They do. Most can work with Amazon Echo, Google Home and IFTTT (which stands for 'if this, then that'; it's an online platform that can connect apps and devices to each other). A more limited number work with Microsoft Cortana and Apple HomeKit.
Once you've connected your thermostat to your smart home device, you should be able to ask Alexa (Amazon Echo), Cortana or Google to set your heating at a certain temperature, increase or decrease the heating, or check what temperature your home is at – among other funky features.
Smart thermostats have no impact on switching energy provider, so don't let it stop you – most can save £100s/year by grabbing a cheap energy deal. Check our Cheap Energy Club to see what you could save.
Prices of smart thermostats don't change much across retailers, though you can sometimes find discounts via electronic sellers such as Amazon, Currys and Argos.
Just remember to factor in installation cost. Whether you go through the manufacturers themselves – such as Hive or Nest – or through retailers, you can usually choose to buy them with or without installation. So if you're handy with DIY, you may save £50-£100.
A number of energy suppliers also sell smart thermostats and install them for you, and it generally costs much the same as going direct to the manufacturer. Some energy tariffs also include a smart thermostat – they're often touted as freebies as you don't pay the upfront cost, but you generally pay via higher bills.
Some smart thermostat sellers give you the option to pay monthly or rent the device. There's not too much difference in price, and only a few let you do this. However, we've seen some monthly payment schemes work out cheaper than paying yearly – for example, Hive's is about £10 cheaper.
In addition to British Gas's monthly payment scheme for Hive Heating, we've also seen a rental offer from Tado, where you pay around £4/month in the first year, followed by about £6/month after.
HomeServe – which provides services such as boiler installation, tradespeople and insurance for boilers, plumbing etc – also lets you pay monthly. You get Nest thermostats through monthly instalments, or Tado's through a a rental plan.
Typical cost: £250ish
Features: Multizone, hot water control, geolocation, temperature notifications, weather forecasts, frost protection and holiday mode.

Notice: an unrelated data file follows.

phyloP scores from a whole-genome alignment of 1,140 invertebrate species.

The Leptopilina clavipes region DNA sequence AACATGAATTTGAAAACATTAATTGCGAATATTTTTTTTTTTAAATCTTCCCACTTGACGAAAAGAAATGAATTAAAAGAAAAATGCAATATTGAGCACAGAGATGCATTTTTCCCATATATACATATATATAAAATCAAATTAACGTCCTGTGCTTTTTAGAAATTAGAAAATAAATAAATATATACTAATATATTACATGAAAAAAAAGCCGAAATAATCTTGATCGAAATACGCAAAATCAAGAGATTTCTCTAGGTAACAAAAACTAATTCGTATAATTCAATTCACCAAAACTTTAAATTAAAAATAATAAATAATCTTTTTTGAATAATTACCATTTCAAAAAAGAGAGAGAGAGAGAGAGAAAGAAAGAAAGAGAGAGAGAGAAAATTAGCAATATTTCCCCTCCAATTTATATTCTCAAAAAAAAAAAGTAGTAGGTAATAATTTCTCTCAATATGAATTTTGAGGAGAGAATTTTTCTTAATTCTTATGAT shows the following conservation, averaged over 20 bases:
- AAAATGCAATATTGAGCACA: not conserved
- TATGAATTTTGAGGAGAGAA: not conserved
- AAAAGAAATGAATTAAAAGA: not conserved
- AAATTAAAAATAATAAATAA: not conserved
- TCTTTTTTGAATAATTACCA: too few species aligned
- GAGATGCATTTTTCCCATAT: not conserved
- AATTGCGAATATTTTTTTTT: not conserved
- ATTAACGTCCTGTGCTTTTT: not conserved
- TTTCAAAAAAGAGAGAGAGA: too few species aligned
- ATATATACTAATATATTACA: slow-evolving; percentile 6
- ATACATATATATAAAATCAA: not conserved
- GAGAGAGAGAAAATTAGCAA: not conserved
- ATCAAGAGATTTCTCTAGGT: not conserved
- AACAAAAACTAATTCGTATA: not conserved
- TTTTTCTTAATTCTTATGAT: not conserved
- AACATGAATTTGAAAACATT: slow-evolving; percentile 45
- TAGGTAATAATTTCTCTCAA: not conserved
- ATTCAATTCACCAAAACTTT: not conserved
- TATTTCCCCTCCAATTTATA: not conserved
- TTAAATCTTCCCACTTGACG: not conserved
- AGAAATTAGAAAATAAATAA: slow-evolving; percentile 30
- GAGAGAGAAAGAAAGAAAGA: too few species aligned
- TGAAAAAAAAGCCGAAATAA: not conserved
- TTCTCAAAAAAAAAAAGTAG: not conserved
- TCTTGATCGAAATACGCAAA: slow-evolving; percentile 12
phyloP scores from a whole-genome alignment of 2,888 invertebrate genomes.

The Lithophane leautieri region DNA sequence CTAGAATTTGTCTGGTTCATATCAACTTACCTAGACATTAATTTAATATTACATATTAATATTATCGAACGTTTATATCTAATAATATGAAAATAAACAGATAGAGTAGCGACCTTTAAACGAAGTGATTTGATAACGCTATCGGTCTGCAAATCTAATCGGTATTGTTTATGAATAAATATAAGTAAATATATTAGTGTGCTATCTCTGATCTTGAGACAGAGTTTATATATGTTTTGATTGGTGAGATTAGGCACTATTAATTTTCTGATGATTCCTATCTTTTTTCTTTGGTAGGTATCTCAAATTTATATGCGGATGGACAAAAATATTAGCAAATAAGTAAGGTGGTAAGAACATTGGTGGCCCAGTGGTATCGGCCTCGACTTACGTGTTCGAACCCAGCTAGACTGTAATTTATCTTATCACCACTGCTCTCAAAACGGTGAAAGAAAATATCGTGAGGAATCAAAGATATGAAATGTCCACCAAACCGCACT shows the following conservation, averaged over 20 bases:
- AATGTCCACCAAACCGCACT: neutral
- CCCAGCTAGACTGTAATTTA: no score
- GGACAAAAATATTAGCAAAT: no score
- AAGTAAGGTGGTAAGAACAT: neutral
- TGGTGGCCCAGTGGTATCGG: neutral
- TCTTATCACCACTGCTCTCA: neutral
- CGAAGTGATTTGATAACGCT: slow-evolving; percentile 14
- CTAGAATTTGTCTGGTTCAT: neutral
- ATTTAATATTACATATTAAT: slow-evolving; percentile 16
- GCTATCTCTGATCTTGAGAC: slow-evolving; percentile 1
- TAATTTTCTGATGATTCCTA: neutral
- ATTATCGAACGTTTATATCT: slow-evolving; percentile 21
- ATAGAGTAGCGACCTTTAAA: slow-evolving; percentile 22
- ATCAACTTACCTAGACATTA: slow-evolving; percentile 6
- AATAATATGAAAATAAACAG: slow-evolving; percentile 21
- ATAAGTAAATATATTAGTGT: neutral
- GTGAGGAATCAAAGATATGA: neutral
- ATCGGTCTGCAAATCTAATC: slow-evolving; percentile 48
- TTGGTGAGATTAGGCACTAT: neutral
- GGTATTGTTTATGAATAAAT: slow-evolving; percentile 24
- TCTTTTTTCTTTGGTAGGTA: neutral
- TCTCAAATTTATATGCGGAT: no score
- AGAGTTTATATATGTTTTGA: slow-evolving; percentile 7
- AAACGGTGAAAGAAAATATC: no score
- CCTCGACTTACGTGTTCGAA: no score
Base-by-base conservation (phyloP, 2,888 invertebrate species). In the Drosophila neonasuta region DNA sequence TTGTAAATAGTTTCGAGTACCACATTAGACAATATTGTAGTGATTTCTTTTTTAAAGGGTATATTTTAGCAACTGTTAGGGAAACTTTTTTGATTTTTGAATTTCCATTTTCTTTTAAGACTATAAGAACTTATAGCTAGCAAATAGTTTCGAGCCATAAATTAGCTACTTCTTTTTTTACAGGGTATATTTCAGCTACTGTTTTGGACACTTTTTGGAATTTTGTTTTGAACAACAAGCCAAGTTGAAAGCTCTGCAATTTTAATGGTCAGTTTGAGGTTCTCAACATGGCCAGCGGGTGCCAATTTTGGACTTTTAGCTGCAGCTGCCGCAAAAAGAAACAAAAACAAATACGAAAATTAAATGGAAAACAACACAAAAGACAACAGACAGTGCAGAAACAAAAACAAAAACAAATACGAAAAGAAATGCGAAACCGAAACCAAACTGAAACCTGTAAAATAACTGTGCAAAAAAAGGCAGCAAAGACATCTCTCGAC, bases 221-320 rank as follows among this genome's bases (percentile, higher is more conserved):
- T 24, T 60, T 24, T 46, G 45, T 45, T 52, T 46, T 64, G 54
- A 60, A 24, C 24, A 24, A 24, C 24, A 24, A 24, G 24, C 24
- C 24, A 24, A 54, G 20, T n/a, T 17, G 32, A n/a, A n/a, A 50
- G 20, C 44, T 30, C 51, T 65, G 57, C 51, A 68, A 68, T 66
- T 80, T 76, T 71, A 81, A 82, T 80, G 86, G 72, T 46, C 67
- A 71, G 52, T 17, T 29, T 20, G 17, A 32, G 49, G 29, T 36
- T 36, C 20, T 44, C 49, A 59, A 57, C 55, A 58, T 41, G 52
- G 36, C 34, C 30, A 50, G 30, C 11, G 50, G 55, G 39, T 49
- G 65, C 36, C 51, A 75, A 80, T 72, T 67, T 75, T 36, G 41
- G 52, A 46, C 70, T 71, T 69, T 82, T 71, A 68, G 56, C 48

Extra info: Hive also gives you historical information on temperatures inside and outside your home.
Typical cost: £280ish
Key features: Learns your habits, multizone, hot water control, geolocation, frost protection and holiday mode.
Extra info: Nest also says it can help you save on heating by using a green leaf symbol that pops up when you adjust your thermostat to an energy-efficient temperature.
Typical cost: £200ish
Features: Multizone, hot water control, geolocation, open window detection, weather forecasts, frost protection and holiday mode.
Extra info: Tado also gives you estimated savings from using its thermostat – based on the number of hours you'd be heating your home without it.
These are some of the main brands – all backed or partnered with major tech and energy firms – yet there are plenty of alternatives. Other popular ones include Netatmo, Honeywell, Genius and Geo Cosy.
It's easy to confuse smart thermostats and smart meters, but they're actually very different pieces of kit. While smart thermostats give you remote control over your heating system, smart meters mainly deal with your gas and electricity readings.
The new meters, which will be offered to all homes in England, Scotland and Wales by 2020 (though they're not compulsory), take automatic meter readings and send them to your supplier, with the aim of ending estimated billing – as well as giving you more information on your energy use through the in-home display they come with.
Unlike smart thermostats, smart meters are free from your supplier. To see if these new meters are right for you, check our Smart Meters guide.